You need to gather documentation and receipts relating to the damage and pass them to your car hire excess insurance company.

It'll then process your claim and reimburse you.

Make sure you take photos of the car when you pick it up and when you take it back, just in case there is a dispute about damage to it.

Do I have to get car hire excess insurance?

It depends on the country in which you're driving.

In the UK, you must have car insurance, but excess insurance isn't mandatory.

Whether you get it or not is a personal choice.

If you can afford to pay a large lump sum should something happen to your hire car, then feel free to drive on regardless.

However, if your finances are more limited, it’s worth the small outlay to get cover and the peace of mind which accompanies it.

Do I have to buy the cover from the hire or rental company?

You can buy cover from the car rental company, but it's probably not going to be the most cost-effective way of getting what you need.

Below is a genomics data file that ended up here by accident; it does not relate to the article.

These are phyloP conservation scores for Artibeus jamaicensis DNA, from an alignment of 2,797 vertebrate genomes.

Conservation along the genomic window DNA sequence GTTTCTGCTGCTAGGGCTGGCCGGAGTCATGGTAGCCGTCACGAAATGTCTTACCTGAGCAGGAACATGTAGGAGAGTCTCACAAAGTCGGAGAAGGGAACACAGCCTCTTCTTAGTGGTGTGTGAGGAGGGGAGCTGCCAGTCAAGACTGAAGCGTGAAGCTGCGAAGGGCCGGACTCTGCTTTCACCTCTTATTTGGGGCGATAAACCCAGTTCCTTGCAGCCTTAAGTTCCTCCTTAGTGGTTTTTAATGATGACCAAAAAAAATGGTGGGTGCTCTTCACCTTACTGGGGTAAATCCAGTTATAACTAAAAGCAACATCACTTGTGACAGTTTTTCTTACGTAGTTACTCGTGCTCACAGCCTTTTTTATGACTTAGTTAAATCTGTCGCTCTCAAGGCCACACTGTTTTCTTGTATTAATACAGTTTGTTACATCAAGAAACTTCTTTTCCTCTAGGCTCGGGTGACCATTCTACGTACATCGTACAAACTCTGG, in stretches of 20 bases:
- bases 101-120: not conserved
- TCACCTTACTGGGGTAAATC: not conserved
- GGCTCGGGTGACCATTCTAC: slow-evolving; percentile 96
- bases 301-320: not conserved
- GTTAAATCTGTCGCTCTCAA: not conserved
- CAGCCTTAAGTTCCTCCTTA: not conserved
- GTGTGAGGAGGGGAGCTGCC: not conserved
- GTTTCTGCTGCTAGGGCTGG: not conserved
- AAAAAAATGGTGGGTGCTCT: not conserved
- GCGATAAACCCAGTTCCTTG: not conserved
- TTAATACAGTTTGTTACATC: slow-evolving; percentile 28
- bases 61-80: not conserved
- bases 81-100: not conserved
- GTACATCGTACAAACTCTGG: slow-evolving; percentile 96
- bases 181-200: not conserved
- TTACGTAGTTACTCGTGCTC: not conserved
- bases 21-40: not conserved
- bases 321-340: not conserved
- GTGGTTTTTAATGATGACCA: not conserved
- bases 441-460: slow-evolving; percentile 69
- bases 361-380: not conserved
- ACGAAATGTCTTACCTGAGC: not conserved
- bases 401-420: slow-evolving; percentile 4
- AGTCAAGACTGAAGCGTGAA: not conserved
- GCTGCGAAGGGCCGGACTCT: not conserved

Simon England, Managing Director of GAP Insurance provider ALA told us:

“If you’re going to hire a car, you will almost certainly be offered excess waiver or collision damage waiver by the hire company.

“This is an insurance which will reimburse any excess you're charged for damage to the vehicle.

“Hire companies consistently charge a much higher price for this than independent suppliers, and so accepting their quote can be a comparatively expensive way to get cover.

“If you do a quick online search - and make sure you're buying from a reputable company - you can buy a much cheaper policy to protect yourself, without compromising on the cover.”

Buyer beware

If you choose not to take the car hire company’s excess insurance, they may ask you for a large credit card deposit to cover the amount of the excess.

If you’re using a credit card during your holiday, this will affect the amount of credit available to you, so keep this in mind when sorting out your holiday budget.

What types of excess car insurance can I buy?

Single-trip cover

If you're only hiring a car for a short period or one trip, then a single standalone policy will do the trick.